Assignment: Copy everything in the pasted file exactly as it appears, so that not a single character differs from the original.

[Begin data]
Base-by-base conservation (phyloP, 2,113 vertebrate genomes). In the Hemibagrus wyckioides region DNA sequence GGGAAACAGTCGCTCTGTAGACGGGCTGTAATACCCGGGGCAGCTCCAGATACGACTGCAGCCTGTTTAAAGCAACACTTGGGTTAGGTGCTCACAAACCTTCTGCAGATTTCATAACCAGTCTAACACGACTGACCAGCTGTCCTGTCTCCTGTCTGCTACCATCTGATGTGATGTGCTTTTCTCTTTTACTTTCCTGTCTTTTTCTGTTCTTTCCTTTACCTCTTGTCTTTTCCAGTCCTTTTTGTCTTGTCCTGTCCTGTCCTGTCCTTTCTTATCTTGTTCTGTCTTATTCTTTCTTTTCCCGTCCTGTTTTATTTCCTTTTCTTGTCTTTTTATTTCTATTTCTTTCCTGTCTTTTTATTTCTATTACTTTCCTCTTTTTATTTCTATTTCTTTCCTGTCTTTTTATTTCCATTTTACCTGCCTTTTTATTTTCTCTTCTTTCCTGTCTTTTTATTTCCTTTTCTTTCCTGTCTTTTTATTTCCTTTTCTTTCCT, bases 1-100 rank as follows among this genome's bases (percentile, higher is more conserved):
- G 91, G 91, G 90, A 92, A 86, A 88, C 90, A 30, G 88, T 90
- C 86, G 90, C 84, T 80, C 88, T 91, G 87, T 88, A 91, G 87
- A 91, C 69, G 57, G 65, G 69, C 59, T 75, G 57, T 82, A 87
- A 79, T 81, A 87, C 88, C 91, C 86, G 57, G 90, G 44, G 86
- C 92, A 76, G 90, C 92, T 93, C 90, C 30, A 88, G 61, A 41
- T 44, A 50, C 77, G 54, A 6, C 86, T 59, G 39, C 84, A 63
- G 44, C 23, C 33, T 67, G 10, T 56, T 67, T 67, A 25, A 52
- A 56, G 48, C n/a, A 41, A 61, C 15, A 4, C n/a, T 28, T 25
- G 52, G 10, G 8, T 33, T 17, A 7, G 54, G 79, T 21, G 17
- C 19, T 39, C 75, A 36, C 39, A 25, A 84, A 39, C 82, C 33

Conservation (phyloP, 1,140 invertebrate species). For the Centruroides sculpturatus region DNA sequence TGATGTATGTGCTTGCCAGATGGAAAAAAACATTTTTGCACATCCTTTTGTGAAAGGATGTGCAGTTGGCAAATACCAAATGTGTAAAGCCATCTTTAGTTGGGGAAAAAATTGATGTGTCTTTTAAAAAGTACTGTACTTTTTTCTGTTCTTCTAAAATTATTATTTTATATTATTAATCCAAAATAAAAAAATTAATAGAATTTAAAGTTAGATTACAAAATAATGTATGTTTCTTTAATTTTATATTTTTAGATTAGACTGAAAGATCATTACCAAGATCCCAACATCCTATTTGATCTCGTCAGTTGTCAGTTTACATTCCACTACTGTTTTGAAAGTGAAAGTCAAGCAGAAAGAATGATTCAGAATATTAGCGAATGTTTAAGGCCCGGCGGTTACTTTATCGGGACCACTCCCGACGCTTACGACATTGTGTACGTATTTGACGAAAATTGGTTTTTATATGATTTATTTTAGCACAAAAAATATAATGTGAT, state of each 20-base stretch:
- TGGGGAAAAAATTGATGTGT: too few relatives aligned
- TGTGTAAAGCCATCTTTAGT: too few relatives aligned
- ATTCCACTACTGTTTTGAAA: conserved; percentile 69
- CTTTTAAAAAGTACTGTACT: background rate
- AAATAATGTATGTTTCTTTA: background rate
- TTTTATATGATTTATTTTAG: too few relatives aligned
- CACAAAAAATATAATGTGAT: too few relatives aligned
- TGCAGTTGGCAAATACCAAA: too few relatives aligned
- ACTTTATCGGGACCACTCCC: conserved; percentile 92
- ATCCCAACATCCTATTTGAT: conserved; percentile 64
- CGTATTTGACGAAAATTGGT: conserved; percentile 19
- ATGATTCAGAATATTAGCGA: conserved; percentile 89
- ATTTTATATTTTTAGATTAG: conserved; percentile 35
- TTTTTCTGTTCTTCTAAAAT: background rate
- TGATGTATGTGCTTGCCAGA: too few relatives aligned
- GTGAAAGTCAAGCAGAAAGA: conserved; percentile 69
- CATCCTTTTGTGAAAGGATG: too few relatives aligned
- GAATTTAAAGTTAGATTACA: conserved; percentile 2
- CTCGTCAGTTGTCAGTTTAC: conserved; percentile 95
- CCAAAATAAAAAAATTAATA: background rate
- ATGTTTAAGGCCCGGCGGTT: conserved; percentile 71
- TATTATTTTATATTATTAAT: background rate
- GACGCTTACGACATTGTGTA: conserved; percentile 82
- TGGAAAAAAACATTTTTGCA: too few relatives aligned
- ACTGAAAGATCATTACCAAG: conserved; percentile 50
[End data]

Base-by-base conservation (phyloP, 2,113 vertebrate genomes). In the Hemibagrus wyckioides region DNA sequence GGGAAACAGTCGCTCTGTAGACGGGCTGTAATACCCGGGGCAGCTCCAGATACGACTGCAGCCTGTTTAAAGCAACACTTGGGTTAGGTGCTCACAAACCTTCTGCAGATTTCATAACCAGTCTAACACGACTGACCAGCTGTCCTGTCTCCTGTCTGCTACCATCTGATGTGATGTGCTTTTCTCTTTTACTTTCCTGTCTTTTTCTGTTCTTTCCTTTACCTCTTGTCTTTTCCAGTCCTTTTTGTCTTGTCCTGTCCTGTCCTGTCCTTTCTTATCTTGTTCTGTCTTATTCTTTCTTTTCCCGTCCTGTTTTATTTCCTTTTCTTGTCTTTTTATTTCTATTTCTTTCCTGTCTTTTTATTTCTATTACTTTCCTCTTTTTATTTCTATTTCTTTCCTGTCTTTTTATTTCCATTTTACCTGCCTTTTTATTTTCTCTTCTTTCCTGTCTTTTTATTTCCTTTTCTTTCCTGTCTTTTTATTTCCTTTTCTTTCCT, bases 1-100 rank as follows among this genome's bases (percentile, higher is more conserved):
- G 91, G 91, G 90, A 92, A 86, A 88, C 90, A 30, G 88, T 90
- C 86, G 90, C 84, T 80, C 88, T 91, G 87, T 88, A 91, G 87
- A 91, C 69, G 57, G 65, G 69, C 59, T 75, G 57, T 82, A 87
- A 79, T 81, A 87, C 88, C 91, C 86, G 57, G 90, G 44, G 86
- C 92, A 76, G 90, C 92, T 93, C 90, C 30, A 88, G 61, A 41
- T 44, A 50, C 77, G 54, A 6, C 86, T 59, G 39, C 84, A 63
- G 44, C 23, C 33, T 67, G 10, T 56, T 67, T 67, A 25, A 52
- A 56, G 48, C n/a, A 41, A 61, C 15, A 4, C n/a, T 28, T 25
- G 52, G 10, G 8, T 33, T 17, A 7, G 54, G 79, T 21, G 17
- C 19, T 39, C 75, A 36, C 39, A 25, A 84, A 39, C 82, C 33

Conservation (phyloP, 1,140 invertebrate species). For the Centruroides sculpturatus region DNA sequence TGATGTATGTGCTTGCCAGATGGAAAAAAACATTTTTGCACATCCTTTTGTGAAAGGATGTGCAGTTGGCAAATACCAAATGTGTAAAGCCATCTTTAGTTGGGGAAAAAATTGATGTGTCTTTTAAAAAGTACTGTACTTTTTTCTGTTCTTCTAAAATTATTATTTTATATTATTAATCCAAAATAAAAAAATTAATAGAATTTAAAGTTAGATTACAAAATAATGTATGTTTCTTTAATTTTATATTTTTAGATTAGACTGAAAGATCATTACCAAGATCCCAACATCCTATTTGATCTCGTCAGTTGTCAGTTTACATTCCACTACTGTTTTGAAAGTGAAAGTCAAGCAGAAAGAATGATTCAGAATATTAGCGAATGTTTAAGGCCCGGCGGTTACTTTATCGGGACCACTCCCGACGCTTACGACATTGTGTACGTATTTGACGAAAATTGGTTTTTATATGATTTATTTTAGCACAAAAAATATAATGTGAT, state of each 20-base stretch:
- TGGGGAAAAAATTGATGTGT: too few relatives aligned
- TGTGTAAAGCCATCTTTAGT: too few relatives aligned
- ATTCCACTACTGTTTTGAAA: conserved; percentile 69
- CTTTTAAAAAGTACTGTACT: background rate
- AAATAATGTATGTTTCTTTA: background rate
- TTTTATATGATTTATTTTAG: too few relatives aligned
- CACAAAAAATATAATGTGAT: too few relatives aligned
- TGCAGTTGGCAAATACCAAA: too few relatives aligned
- ACTTTATCGGGACCACTCCC: conserved; percentile 92
- ATCCCAACATCCTATTTGAT: conserved; percentile 64
- CGTATTTGACGAAAATTGGT: conserved; percentile 19
- ATGATTCAGAATATTAGCGA: conserved; percentile 89
- ATTTTATATTTTTAGATTAG: conserved; percentile 35
- TTTTTCTGTTCTTCTAAAAT: background rate
- TGATGTATGTGCTTGCCAGA: too few relatives aligned
- GTGAAAGTCAAGCAGAAAGA: conserved; percentile 69
- CATCCTTTTGTGAAAGGATG: too few relatives aligned
- GAATTTAAAGTTAGATTACA: conserved; percentile 2
- CTCGTCAGTTGTCAGTTTAC: conserved; percentile 95
- CCAAAATAAAAAAATTAATA: background rate
- ATGTTTAAGGCCCGGCGGTT: conserved; percentile 71
- TATTATTTTATATTATTAAT: background rate
- GACGCTTACGACATTGTGTA: conserved; percentile 82
- TGGAAAAAAACATTTTTGCA: too few relatives aligned
- ACTGAAAGATCATTACCAAG: conserved; percentile 50